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Digging Into Claims of Oregon Coast Towns: What's Up With Those?

Updated 10/31/20 at 4:41 PM PDT
By Oregon Coast Beach Connection staff

Digging Into Claims of Oregon Coast Towns: What's Up With Those?

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(Oregon Coast) – One calls itself the “Gem of the Oregon Coast,” another claims “Dungeness Crab Capital of the World,” or some say they have smallest or largest this or that. (Above: Depoe Bay)

There’s no doubt every Oregon coast burgh has plenty to offer, but some of the spin may be more in the realm of fish tales.

What is the truth behind these claims? Sometimes, it’s obviously a slogan, but some towns defend these rather fiercely. And, as it turns out, several towns don’t have to defend anything – because the truth is a lot more complex than you’d imagine.

Perhaps the biggest misnomer was that of Cannon Beach until about 2012 or so. For a long time, perhaps decades, it claimed Haystack Rock was the “third largest monolith in the world.” That claim has disappeared with the decade, and actually many Cannon Beach longtimers couldn’t remember when or from whom the claim sprung.

It turned out, as discovered by Oregon Coast Beach Connection in 2009, the claim was not true. Pacific City’s Haystack Rock was taller, by about 100 feet. In fact, talking to regional geologists it was discovered that if you went strictly by the term monolith – well, that wasn’t really an official word for rock structures.

However, Haystack Rock did not share the fate of poor planet Pluto and get bumped out of any category, because – well, that category never really existed. Whatever the height and geologic category, Haystack Rock is a treasure of bird life and a non-stop scenic wonder. It does have the title of “most photographed” Oregon landmark, however. Well, it may share that with Multnomah Falls, but who’s really counting?

Other claims on the Oregon coast we’ve noticed (and looked into):

Yachats – “Gem of the Oregon coast.” So is there room for someone to claim “Diamond of the Oregon coast?” In the final analysis, we can’t argue that one for all sorts of aesthetic reasons. It is really awesome.

Newport – “The Friendliest” and “Dungeness Crab Capital of the World.” No one can really quantify “the friendliest.” The Dungeness Crab claim comes from its crabbing fleet, which did break some state records periodically for crab catches. That moniker is registered to Newport now.

Depoe Bay – “Whale Watch Capital” and “World’s Smallest Navigable Harbor.” Can you see more whales here? While that’s a slogan, the answer is probably yes. Part of that is there are actually more whales here, but also because the Whale Watch Center is staffed with people to help you see them. That’s pre-COVID, of course: it’s difficult to know when the center will open back up.

Essentially, a whole mass of “resident” whales hang out here throughout the year. Its plethora of higher vantage points make spotting a little easier as well.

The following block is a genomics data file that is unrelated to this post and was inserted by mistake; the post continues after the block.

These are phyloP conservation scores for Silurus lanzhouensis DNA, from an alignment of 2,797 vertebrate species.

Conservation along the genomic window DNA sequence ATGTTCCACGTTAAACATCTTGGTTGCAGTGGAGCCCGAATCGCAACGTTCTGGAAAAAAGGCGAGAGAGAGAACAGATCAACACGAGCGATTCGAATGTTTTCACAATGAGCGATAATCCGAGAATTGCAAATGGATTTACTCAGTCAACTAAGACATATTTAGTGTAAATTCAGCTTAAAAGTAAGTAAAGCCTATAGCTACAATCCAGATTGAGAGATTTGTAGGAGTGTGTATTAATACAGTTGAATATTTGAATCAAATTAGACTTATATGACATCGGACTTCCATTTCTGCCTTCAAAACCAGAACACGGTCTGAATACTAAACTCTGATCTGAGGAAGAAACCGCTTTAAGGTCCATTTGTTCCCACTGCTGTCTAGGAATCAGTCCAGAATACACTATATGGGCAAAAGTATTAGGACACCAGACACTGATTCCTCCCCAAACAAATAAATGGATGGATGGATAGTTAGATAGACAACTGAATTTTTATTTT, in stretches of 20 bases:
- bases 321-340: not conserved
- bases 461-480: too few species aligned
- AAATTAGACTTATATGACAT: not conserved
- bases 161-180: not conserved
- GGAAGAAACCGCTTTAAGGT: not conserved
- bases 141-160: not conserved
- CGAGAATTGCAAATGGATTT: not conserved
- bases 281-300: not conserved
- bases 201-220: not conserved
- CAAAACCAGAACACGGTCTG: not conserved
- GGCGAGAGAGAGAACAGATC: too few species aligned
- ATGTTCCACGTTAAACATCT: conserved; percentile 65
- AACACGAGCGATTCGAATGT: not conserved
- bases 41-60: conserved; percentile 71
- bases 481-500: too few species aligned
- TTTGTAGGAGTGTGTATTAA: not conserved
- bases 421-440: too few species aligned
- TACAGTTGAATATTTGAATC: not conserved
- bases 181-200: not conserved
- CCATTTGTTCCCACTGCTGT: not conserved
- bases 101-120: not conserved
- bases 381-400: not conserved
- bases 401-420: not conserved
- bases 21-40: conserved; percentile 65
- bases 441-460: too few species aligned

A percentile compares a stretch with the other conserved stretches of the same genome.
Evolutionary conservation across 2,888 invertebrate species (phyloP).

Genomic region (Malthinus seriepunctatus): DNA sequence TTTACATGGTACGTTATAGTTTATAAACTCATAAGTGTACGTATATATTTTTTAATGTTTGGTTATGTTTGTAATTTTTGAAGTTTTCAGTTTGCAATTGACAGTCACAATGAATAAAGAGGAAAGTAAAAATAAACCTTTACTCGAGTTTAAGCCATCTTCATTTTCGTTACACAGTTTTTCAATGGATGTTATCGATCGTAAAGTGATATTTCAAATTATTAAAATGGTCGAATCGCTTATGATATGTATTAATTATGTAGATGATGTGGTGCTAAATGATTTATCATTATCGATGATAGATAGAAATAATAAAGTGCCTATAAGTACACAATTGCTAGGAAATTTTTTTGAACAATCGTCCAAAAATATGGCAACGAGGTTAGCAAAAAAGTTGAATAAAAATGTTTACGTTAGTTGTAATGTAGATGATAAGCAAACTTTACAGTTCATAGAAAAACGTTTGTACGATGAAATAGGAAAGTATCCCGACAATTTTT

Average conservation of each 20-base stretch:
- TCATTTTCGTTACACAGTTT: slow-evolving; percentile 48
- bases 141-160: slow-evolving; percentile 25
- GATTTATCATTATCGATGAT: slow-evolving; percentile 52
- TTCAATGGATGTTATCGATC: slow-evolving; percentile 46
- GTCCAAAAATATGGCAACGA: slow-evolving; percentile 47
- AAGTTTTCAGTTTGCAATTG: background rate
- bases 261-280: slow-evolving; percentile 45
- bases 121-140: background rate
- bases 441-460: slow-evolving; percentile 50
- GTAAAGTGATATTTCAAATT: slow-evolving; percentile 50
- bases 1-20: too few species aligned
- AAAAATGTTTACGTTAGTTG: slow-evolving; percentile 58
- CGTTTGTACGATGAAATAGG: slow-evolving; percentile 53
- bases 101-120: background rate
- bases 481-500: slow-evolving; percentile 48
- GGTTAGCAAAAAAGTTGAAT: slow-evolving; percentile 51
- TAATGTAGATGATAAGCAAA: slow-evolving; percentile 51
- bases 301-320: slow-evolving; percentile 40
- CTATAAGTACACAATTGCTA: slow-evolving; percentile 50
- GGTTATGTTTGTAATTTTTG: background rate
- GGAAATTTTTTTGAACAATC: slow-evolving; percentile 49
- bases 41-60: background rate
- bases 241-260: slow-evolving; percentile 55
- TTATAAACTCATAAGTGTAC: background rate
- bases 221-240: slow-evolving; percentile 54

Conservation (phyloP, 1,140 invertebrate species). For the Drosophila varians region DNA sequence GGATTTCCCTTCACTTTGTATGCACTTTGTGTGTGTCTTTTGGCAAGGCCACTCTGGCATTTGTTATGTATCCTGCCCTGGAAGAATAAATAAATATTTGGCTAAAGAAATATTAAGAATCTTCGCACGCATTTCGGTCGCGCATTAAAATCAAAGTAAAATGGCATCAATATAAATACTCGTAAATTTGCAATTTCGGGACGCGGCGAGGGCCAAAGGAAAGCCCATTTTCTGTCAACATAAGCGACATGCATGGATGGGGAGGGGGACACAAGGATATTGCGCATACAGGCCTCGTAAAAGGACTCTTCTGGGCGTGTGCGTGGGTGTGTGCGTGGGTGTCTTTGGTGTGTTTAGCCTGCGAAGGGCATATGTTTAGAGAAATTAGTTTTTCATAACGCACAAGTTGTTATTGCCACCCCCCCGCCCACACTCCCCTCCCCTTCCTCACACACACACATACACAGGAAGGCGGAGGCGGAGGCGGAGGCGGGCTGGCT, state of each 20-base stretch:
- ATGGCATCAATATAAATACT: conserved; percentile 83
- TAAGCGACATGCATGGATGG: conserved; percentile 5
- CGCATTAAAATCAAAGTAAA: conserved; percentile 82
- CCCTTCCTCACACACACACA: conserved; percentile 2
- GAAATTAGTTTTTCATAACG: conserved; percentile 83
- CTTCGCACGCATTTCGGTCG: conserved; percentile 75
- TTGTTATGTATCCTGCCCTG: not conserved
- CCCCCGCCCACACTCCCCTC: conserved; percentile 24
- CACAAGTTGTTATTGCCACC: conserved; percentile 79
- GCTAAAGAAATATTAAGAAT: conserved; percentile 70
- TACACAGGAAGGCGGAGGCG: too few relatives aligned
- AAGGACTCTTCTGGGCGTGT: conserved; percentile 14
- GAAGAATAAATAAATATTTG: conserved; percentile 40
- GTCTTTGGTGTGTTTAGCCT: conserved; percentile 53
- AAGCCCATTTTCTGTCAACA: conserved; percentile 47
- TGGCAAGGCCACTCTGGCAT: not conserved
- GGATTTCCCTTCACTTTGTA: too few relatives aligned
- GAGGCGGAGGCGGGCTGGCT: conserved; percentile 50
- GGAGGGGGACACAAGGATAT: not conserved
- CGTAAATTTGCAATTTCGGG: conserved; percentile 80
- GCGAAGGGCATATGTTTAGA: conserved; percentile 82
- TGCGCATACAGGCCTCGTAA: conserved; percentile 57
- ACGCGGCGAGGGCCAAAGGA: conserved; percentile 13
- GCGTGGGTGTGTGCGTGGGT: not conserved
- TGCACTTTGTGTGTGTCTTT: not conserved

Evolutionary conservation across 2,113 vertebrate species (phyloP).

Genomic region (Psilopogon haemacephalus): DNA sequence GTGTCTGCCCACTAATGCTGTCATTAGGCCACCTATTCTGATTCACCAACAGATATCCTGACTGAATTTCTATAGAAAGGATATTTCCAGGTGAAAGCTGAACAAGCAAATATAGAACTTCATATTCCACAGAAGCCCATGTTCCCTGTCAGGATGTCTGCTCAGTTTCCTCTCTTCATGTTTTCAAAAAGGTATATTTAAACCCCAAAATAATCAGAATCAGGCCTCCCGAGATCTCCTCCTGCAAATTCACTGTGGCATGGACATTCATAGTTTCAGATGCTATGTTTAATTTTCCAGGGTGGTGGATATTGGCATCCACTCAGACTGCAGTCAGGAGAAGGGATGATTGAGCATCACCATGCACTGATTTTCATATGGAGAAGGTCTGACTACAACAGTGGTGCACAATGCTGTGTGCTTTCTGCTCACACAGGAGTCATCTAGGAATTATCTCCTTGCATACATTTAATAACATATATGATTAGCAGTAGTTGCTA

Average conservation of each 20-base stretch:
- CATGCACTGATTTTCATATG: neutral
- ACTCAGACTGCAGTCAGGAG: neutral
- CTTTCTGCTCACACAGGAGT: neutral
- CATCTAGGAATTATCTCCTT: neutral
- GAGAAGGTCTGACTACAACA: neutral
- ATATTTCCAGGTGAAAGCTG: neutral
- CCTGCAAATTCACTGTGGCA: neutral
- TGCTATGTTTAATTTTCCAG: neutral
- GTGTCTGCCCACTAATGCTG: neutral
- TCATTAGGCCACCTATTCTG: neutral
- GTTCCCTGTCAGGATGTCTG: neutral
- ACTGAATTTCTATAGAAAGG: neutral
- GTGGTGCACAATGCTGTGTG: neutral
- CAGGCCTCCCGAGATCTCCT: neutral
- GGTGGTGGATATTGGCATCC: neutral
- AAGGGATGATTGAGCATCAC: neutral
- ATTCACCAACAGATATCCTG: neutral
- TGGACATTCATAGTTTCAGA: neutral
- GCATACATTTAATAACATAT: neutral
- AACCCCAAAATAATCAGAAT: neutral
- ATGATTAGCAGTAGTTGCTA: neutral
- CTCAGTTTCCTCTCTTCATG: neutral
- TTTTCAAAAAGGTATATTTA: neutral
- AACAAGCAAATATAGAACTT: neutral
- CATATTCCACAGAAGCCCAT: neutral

Depoe Bay promotes itself as having the “world’s smallest navigable harbor,” and at around 350 feet wide and 750 feet long that may not be a stretch. There is no actual category for this claim, but it’s certainly among the smallest if not the tiniest.

Lincoln City – “D River is World’s Smallest River.” The short story is: nope, never was certified by Guinness as such. According to Guinness’ Sara Wilcox, a PR assistant with the organization, D River never had that title.

The longer version is really odd, especially considering there were many articles about this subject. According to various articles in the early 2000s, for a time Guinness Book of World Records supposedly named the D River as the shortest in the world. Then, also supposedly, the claim was for a few years taken away from them by a river in Montana, and when Lincoln City residents challenged this, Guinness gave them both the title for a while, based on the fact the D River can get much lower at low tides.

If someone else decided the Roe and D Rivers should both have that honor – who knows? But Guinness never recognized this for either, according to Wilcox. The truth is, the Oregon Highway Department (precursor to ODOT) set up this sign decades ago as a kind of publicity thing, and it simply got stuck.

Oregon’s Adventure Coast – Charleston, Coos Bay, North Bend. It’s a slogan-like title and you really can’t argue with the validity of adventurism here. The place has the wildest wave action spot on the entire coastline with Shore Acres, lots of dune buggy wackiness, fishing, and long stretches between beach access.

Other claims:

Astoria - It not quite the first town west of the Mississippi: that goes to a town in Missouri. Astoria was founded in 1811 by the Pacific Fur Company, owned by John Jacob Astor. In 1847 the first post office west of the Rockies was established here by James Shively. The first U.S. Customs house was established in 1849 in this spot as well. But it IS the first town west of the Rockies.

Sea Lion Caves near Florence - Wilcox, with the Guinness Book of World Records, confirmed this is indeed true: they recognize the Sea Lion Caves as the largest sea cave in the world. “The Sea Lion Caves have a chamber 95m 310ft long, 50m 165ft wide and around 15m 50ft high in a wave cut passage 400m 1315ft long, close to Florence, on the Oregon coast, USA,” she said.

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